Stumble sail

Season 3 of my return to PES2011 is here. Coventry City in the Premier League, where they rightfully belong.

I accidentally captured this image while trying to snap a pic of the pre-match Premier League logo:I pressed the shutter button at the moment the image changed to the players lining up in the tunnel, pre-match. I think it worked out.

There’s nothing like the excitement of your first season in the Big Time in a Master League career. You expect everything to be refreshed and brand new, and it is.


First I had to haul myself through The Void that separates the end of one season from the beginning of the next.

After the last game of Season 2 came the long, long weeks where all I could do is progress from one empty week to the next. Someone might suggest: ‘Just press the Skip To Week button!’ There is no Skip To Week button in PES2011. You have to manually cycle through the empty half-weeks from May to September – about 22 of them. One. After. The. Other. Wait for the game to load the next week. Click through all the status messages. Repeat.

It takes about 8-10 minutes to get through The Void between PES2011 seasons, even with Autosave switched off.

I had my reward at the other end. A fully-fledged Premier League! With all the correct badges and logos and everything.

Granted, having the likes of CSKA Moscow and Sporting Gijon rubbing virtual shoulders with the Newcastles and the Chelseas feels peculiar now, after several years of not having to put up with that sort of thing – but it’s astonishing how quickly the old PES instincts resurface, once you commit to the course. The quality of truPES gameplay makes up for everything. Everything.

Fixture number 1 was disappointingly against one of the ‘expansion teams’, as I think of them, Sporting Gijon. I won that 2-1. And then I had my first proper Premier League match, versus Everton – which was a straightforward affair that ended 0-0. I was rarely in difficulty, and should have won it. I think Top Player is not far off.Newcastle are up next. At odd moments of my days lately, I think of myself playing ‘proper PES’ again, and it makes me smile. Giving up on nuPES isn’t giving up on PES. Quite the opposite, in fact.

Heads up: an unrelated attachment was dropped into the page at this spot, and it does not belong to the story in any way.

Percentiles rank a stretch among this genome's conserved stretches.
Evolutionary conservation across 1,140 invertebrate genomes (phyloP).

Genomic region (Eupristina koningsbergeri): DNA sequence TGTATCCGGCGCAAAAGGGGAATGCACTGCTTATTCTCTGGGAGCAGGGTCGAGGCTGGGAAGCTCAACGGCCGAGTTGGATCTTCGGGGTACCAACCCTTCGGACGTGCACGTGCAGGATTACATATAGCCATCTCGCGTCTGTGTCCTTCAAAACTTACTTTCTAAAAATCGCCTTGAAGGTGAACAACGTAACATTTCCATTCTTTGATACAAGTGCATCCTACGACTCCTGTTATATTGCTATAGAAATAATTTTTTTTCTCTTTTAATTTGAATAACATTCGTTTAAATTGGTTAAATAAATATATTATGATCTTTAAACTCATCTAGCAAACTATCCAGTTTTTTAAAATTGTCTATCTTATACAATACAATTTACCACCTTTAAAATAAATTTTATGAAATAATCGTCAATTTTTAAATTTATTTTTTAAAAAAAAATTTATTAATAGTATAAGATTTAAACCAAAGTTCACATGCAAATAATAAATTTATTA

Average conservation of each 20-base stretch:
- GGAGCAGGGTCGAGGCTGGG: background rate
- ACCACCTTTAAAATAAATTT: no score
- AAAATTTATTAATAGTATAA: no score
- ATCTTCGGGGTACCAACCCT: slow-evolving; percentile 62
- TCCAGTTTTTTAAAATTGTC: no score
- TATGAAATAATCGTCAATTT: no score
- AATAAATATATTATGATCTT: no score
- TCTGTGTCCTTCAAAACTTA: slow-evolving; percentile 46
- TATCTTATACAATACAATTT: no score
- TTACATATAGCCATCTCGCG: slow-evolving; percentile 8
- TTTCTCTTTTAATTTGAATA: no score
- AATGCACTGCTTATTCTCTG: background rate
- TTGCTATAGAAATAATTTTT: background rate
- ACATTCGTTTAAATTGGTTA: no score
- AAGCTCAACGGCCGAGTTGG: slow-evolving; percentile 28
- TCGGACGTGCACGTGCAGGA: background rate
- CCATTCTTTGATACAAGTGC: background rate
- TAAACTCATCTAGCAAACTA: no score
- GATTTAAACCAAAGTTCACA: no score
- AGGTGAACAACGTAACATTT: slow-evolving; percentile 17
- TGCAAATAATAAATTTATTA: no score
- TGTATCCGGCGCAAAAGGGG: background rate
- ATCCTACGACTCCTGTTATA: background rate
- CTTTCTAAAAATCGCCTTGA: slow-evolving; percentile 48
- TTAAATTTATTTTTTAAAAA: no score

Interestingly, what haven’t I mentioned so far throughout the two full seasons I have played back here on PES2011? 7 years after my first go-round with the game?

I have not mentioned the stumble animation.

A certain Northern poet once remarked that the passage of time leaves empty lives waiting to be filled. What he should have said was that the passage of time lessens one’s infuriation with certain aspects of past football games.

The stumble animation was a major grievance for me in 2010-2011. For those not in the know: the stumble animation is triggered whenever your player has certain kinds of common physical collisions. Your player will stagger forward for a few steps, and then stand there, motionless and dazed, for enough time for the AI player to make away with the ball.

7 years ago I found the animation intrusive and destabilising in a very fundamental and deeply aggravating way. It was the key component of a spoiled experience, and directly led to me abandoning PES211 after ‘only’ 11 seasons(!), without having won anything.

But now?

Now, after several years of button-mashy, arcade-sprinty, ballerina-skippy, online-sucky PES, I genuinely don’t notice the stumble animation at all.

Updated: 22nd May 2018 — 11:34


  1. Chris – something like this? (US shown, can include a mix of countries)

    View post on

  2. That looks very useful Paul, especially as I need US addresses too. Is it address only, or are there other data sets? PS what’s the URL?

  3. Chris – you can generate up to 1000 rows, or subscribe for a small fee and up to 10,000 rows.
    tons of datasets are included, location, names, products, commerce, IT, database, Health etc


  4. Now I remember why discounted it for company names, as they were a bit ridiculous like Twingol and Voomde. When I’m back at work I’ll check out other data sets as the addresses looked much more promising.

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